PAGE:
A report by Ainsworth Morris for JIS.
When 22-year-old student and entrepreneur, Angelica Dempster, heard in 2018 that the Government would impose a ban on single-use plastic bags, straws and polystyrene, she was excited.
Excited, not only because Jamaica would be taking a major step to help with the preservation of the environment but also because she saw an opportunity to start her own business, ‘The Likkle Bamboo Hut’, through which she now sells bamboo straws, reusable bags and calabash bowls.
“On January 1, 2019, the Government implemented a ban on single-use plastic straws and bags. I decided to assist the Government and my community [and] to better transition citizens for the plastic ban, by making and selling reusable cloth bags and bamboo straws,” Ms. Dempster tells JIS News.
Ms. Dempster says the idea came to mind when she was involved in a club activity, and mention was made of the ban.
Now, months after making her bamboo straws, cloth bags and calabash bowls, she has no regrets.
“The performance of The Likkle Bamboo Hut has been absolutely amazing. I never, in my life, thought that selling bamboo straws would be a source of income and could maintain a livelihood. I am satisfied, because the business has been growing at an unexpected rate and we will have to go regional to serve the demand for our products,” Ms. Dempster, who is pursuing a bachelor’s degree at the University of Technology (UTech), says.
Like every entrepreneur, she faces challenges with the operations of her business, but with constant encouragement and support from numerous institutions, from both the public and the private sectors, she is achieving her goals.
“We take care in assuring the quality and standards of our products by working with the Special Projects Department of the Bureau of Standards Jamaica, and the straws are made from locally grown bamboo, which we source all over the island,” Ms. Dempster tells JIS News.
“I have no actual business location at the moment. I have received a temporary space at the Bamboo Industry Association of Jamaica at 5 Stanton Terrace to operate and store my products. I started off at a workshop on Molynes Road before moving the production aspect of my operations to my hometown in Mandeville. It gets overwhelming sometimes, but I can always count on family to assist,” she adds.
When asked if becoming an entrepreneur was always her dream, Ms. Dempster says no, adding that it was less than a year ago that she realised entrepreneurship was for her, after posting an advertisement on the social media website, Twitter, with her bamboo straws, and receiving overwhelming responses.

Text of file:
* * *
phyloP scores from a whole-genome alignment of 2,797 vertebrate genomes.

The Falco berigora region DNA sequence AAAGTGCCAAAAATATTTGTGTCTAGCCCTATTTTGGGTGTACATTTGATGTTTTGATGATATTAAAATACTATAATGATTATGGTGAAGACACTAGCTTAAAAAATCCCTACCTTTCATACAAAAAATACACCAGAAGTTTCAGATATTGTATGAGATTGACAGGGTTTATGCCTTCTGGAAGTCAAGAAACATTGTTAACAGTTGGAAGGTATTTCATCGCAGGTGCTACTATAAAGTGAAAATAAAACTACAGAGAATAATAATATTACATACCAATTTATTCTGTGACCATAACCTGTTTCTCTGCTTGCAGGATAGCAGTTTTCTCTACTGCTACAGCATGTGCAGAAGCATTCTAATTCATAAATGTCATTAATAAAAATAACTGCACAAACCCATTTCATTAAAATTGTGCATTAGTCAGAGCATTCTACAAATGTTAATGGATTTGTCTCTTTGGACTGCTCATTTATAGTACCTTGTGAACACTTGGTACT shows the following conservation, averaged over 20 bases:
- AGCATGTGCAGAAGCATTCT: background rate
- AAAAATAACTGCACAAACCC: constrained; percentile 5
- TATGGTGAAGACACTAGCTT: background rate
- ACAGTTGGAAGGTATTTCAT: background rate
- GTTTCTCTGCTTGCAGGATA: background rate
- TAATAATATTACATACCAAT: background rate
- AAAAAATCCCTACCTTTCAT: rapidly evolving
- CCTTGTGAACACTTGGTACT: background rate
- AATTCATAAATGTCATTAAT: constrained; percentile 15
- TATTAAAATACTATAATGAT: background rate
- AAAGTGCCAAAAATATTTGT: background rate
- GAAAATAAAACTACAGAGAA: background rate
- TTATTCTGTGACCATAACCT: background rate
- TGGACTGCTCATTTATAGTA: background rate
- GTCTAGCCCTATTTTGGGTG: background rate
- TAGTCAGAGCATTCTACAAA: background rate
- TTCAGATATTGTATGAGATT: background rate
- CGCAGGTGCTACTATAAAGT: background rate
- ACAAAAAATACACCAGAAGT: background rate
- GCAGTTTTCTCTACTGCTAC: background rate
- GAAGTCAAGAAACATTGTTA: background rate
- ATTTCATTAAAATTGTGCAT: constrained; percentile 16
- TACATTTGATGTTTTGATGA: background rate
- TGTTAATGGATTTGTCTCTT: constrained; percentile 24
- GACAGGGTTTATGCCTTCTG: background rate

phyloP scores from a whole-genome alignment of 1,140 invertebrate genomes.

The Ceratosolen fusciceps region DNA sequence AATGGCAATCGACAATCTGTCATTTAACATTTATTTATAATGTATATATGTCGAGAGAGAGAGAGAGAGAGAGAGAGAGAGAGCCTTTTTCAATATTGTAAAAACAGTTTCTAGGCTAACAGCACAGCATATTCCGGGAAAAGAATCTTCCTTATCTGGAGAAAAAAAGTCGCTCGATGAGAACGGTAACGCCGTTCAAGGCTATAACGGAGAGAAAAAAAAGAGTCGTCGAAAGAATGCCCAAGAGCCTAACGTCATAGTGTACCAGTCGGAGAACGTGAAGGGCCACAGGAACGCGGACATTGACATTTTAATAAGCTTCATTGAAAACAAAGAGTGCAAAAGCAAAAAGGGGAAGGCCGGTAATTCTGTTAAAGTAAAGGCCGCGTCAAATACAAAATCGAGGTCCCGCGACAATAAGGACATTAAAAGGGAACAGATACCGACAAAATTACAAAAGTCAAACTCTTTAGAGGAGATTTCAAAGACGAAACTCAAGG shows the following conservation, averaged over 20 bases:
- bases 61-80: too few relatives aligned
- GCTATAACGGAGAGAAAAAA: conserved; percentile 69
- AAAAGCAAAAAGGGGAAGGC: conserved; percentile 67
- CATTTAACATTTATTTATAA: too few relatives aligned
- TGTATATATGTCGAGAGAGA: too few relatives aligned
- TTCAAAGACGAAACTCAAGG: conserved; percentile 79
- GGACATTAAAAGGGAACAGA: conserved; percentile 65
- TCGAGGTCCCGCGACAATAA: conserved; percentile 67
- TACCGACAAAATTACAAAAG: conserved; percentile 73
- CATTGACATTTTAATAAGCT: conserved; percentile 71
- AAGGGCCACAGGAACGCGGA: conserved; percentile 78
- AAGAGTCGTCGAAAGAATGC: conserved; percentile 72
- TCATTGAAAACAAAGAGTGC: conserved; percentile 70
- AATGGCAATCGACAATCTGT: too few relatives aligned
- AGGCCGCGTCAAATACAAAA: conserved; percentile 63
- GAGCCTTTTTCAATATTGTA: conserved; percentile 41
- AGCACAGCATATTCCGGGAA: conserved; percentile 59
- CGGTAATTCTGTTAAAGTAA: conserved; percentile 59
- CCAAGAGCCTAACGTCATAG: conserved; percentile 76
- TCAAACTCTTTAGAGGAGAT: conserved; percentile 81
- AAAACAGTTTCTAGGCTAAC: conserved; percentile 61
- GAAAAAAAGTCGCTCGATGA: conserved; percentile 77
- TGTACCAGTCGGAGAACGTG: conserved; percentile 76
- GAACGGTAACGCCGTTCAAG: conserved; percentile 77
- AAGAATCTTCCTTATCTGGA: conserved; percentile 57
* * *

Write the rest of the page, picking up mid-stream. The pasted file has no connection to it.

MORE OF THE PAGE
Ms. Dempster says the responses she received and knowing that the products she creates can impact the lives of many people and the environment, is enough motivation for her to continue.
She tells JIS News that she has derived five benefits from becoming an entrepreneur, namely, a source of income, improved network of professionals, exposure to a variety of cultures and lifestyles, better time management skills, and an improved understanding of the production and management aspects of the bamboo business.
In September 2018, the Government announced the ban on single-use plastic bags, straws and polystyrene, which also includes the importation, manufacture and distribution of the materials.
The plastic bags that are now banned are those with dimensions of 24 inches by 24 inches or less – those commonly referred to as ‘scandal bags’.
Bags that are essential for packaging and maintaining public health or food-safety standards are not banned. This applies to plastics used to package raw meat, flour, sugar, rice and baked goods, such as bread.
In some instances, the use of plastic bags is allowed. However, manufacturers will have to apply to the National Environment and Planning Agency (NEPA) for exemptions.
The polystyrene ban applies to those that are used as food and beverage containers. Regarding drinking straws, the ban will not apply to those that are used in medical facilities like hospitals or care homes for patients, and citizens are being encouraged to use paper straws as substitutes.